“Praise be to the God and Father of our Lord Jesus Christ, the Father of compassion and the God of all comfort, who comforts us in all our troubles, so that we can comfort those in any trouble with the comfort we ourselves have received from God” (2 Corinthians 1:3-4).
While teaching elementary school, my wife told me about a student she had been working with. He wasn’t a serious troublemaker, but because of emotional battles at home, he continually faced disciplinary struggles at school.
One afternoon, my wife and I were at the movies. As we walked out of the theater, up runs this little boy and hugs my wife.
“Hi Mrs. Pond! Did you like that movie?” I watched as they chatted and swapped smiles.
As we climbed into the car, an overwhelming wave of compassion hit me. I wept and wept. I couldn’t help it. I kept telling my wife, “It’s not his fault. It’s not his fault.” It was as if God was allowing me to feel the emotional pain this little boy had experienced.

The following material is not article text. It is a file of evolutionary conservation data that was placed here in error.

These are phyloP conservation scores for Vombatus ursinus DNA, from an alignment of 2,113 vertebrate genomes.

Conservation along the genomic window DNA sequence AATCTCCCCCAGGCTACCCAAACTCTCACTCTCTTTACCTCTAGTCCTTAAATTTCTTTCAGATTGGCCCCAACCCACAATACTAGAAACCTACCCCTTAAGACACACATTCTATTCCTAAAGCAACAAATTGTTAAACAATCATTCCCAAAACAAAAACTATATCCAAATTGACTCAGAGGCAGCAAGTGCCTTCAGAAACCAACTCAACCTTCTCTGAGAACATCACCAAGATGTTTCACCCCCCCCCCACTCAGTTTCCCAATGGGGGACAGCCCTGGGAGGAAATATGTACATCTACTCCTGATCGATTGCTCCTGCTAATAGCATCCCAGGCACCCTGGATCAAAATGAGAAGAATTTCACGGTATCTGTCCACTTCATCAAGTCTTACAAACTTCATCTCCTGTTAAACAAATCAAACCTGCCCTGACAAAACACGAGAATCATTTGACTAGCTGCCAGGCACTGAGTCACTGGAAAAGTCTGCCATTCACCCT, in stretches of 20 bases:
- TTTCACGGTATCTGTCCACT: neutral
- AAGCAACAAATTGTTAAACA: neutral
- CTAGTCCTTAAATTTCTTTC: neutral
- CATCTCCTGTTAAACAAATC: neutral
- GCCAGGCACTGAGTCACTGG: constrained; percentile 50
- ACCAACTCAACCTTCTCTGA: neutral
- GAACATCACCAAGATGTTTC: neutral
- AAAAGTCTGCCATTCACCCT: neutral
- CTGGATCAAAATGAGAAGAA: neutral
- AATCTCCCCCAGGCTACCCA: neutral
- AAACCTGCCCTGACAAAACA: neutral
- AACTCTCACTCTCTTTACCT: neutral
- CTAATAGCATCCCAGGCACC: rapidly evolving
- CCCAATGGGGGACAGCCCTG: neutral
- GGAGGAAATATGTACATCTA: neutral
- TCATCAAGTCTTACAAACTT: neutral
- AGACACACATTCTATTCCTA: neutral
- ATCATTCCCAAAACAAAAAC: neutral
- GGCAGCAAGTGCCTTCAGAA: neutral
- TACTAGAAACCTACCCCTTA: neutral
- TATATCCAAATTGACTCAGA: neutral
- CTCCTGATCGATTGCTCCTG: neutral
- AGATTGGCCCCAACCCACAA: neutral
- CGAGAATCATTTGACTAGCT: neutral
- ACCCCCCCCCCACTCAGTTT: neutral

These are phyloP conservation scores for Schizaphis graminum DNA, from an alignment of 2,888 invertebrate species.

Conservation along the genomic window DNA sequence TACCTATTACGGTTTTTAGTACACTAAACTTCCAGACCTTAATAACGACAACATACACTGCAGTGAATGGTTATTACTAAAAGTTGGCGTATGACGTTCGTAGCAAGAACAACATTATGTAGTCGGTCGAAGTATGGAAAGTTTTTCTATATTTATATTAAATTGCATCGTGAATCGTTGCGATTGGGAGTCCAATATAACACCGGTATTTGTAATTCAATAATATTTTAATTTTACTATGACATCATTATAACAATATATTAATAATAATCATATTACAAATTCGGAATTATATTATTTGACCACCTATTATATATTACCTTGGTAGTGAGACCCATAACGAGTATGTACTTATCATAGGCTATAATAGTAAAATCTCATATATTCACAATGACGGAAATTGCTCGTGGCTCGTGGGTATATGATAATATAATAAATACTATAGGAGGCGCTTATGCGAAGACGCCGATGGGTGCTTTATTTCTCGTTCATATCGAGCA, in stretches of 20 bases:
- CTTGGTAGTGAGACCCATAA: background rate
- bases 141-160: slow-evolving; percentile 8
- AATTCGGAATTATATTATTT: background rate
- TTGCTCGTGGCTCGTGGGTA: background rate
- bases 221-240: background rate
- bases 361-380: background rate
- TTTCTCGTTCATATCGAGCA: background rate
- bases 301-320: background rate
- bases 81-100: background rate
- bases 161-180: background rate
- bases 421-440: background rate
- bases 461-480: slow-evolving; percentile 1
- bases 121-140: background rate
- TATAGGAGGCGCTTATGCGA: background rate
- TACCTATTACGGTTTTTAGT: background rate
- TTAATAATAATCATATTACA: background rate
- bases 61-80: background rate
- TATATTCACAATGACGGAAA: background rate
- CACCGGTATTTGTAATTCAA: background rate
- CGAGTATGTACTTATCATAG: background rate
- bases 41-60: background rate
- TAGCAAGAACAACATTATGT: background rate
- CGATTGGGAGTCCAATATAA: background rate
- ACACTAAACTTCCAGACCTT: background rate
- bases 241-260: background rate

What I experienced that afternoon was just a taste of the compassion God has for each of us. He knows exactly what we are going through. He hurts when we hurt. It pains him to see us struggle. But, our Father doesn’t just stop at compassion. He is moved to act upon that compassion by comforting you.
“Praise be to the God and Father of our Lord Jesus Christ, the Father of compassion and the God of all comfort, who comforts us in all our troubles, so that we can comfort those in any trouble with the comfort we ourselves have received from God.”1
This scripture has become my mission statement in life: to comfort people with the comfort I myself have been comforted with.
When I saw that little boy, I wanted to find out how we could get more involved with his life. I wanted him to know that people love him and care about him. I was moved with the compassion to act.
God is moved by his compassion towards you. Do you hear your Father’s heart? Do you hear him weeping with you? Do you hear him celebrating your victories with you? Ask him. You will hear that still, small voice say, “I am.”
Prayer: Father, I know that you care so much for us, your children. Help me to see others through your eyes–eyes of compassion. Help me to get involved when possible to help those who are in need. I desire to be moved with compassion.